June 20, 2008—Before-and-after photos taken by NASA's Mars Phoenix Lander show "perfect evidence" of water ice on Mars, according to Peter Smith, the mission's principal investigator, in a statement released Thursday.
The dice-size crumbs of bright material seen in the bottom left corner of the so-called Snow White trench in the left image, taken June 15, appear to have vanished by the time the right image was taken, on June 19.
Scientists are convinced the material was frozen water that vaporized after the lander's robotic arm dug up the material.
"There had been some question whether the bright material was salt," Smith, of the University of Arizona, said. "Salt can't do that."
Phoenix is studying whether the Mars's arctic region could be suitable for life as we know it—a key ingredient of which is water.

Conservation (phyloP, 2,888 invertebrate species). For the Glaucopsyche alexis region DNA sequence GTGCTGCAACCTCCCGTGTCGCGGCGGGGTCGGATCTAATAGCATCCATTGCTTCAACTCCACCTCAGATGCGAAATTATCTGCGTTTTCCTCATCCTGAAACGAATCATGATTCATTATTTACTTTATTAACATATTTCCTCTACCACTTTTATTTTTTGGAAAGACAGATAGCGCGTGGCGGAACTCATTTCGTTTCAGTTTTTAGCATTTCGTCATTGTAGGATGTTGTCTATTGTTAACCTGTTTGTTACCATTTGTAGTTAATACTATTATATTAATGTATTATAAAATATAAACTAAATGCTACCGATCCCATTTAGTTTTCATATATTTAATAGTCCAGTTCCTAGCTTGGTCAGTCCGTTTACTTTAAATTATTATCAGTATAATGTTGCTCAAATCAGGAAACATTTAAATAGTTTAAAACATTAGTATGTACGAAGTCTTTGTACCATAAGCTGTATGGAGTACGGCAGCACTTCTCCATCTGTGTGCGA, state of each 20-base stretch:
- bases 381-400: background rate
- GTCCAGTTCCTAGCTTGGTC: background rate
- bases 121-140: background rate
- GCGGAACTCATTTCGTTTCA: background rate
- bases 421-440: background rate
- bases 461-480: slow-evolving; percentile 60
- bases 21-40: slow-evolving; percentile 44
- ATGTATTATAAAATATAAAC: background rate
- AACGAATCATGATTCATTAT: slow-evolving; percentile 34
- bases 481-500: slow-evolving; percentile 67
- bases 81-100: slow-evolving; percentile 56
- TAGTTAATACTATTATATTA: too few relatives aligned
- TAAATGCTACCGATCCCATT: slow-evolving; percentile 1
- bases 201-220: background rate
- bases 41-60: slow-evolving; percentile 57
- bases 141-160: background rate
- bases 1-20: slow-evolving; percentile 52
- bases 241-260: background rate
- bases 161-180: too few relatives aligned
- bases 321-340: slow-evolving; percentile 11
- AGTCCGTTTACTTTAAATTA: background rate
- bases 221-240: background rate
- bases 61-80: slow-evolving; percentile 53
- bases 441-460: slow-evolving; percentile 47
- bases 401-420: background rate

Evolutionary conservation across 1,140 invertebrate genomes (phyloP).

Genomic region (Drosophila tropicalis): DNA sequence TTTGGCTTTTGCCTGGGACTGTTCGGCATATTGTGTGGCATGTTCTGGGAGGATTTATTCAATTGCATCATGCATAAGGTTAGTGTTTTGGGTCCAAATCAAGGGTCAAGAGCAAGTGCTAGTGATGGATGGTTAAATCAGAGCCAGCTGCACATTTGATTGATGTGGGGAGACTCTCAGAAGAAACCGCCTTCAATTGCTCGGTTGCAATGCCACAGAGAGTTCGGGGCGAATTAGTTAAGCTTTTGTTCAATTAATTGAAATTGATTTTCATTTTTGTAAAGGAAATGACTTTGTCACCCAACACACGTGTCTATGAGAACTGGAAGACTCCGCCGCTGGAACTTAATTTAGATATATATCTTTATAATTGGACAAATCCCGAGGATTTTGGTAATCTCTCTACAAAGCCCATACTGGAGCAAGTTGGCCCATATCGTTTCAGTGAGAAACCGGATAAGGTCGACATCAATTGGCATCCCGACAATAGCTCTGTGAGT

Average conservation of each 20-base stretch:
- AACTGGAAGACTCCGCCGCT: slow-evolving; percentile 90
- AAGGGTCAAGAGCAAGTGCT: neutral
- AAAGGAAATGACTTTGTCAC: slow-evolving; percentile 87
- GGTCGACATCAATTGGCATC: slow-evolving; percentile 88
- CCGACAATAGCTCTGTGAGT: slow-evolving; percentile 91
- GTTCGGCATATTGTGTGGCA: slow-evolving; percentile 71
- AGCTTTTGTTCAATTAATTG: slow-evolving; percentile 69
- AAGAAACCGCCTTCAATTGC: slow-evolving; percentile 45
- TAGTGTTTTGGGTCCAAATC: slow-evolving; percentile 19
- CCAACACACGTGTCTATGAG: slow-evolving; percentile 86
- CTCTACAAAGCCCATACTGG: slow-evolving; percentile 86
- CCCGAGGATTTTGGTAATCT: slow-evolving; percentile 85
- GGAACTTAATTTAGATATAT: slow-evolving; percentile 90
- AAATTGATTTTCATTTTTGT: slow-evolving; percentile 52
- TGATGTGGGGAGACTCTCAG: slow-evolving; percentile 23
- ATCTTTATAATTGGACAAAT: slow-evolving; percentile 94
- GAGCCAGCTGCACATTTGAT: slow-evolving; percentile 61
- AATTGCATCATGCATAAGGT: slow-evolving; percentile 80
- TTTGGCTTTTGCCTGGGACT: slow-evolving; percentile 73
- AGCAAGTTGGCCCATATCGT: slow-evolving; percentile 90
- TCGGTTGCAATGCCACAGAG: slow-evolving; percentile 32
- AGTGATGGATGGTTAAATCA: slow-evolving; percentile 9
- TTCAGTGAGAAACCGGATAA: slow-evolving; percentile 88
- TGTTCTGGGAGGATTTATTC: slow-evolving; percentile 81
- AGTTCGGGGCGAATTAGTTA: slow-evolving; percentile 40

More recently, Phoenix's arm encountered a hard surface on Thursday while digging another trench. The arm went into a "holding position" after three attempts to dig further, which is expected when the arm reaches a hard surface, NASA said.
Scientists, who hope to uncover an icy layer, have dubbed the newer trench Snow White 2, in keeping with the Phoenix team's practice of using names from fairy tales and mythology to designate features at the lander's "Wonderland" site.
In 2002 the Mars Odyssey orbiter had detected hints of a vast store of ice below the surface of Mars's polar regions.
The arctic terrain where Phoenix touched down has polygon shapes in the ground similar to those found in Earth's permafrost regions. The patterns on Earth are caused by seasonal expansion and shrinking of underground ice.
(Related photos: "Mars Lander Takes First 'Self Portraits'" [May 27, 2008].)
—John Antczak, Associated Press
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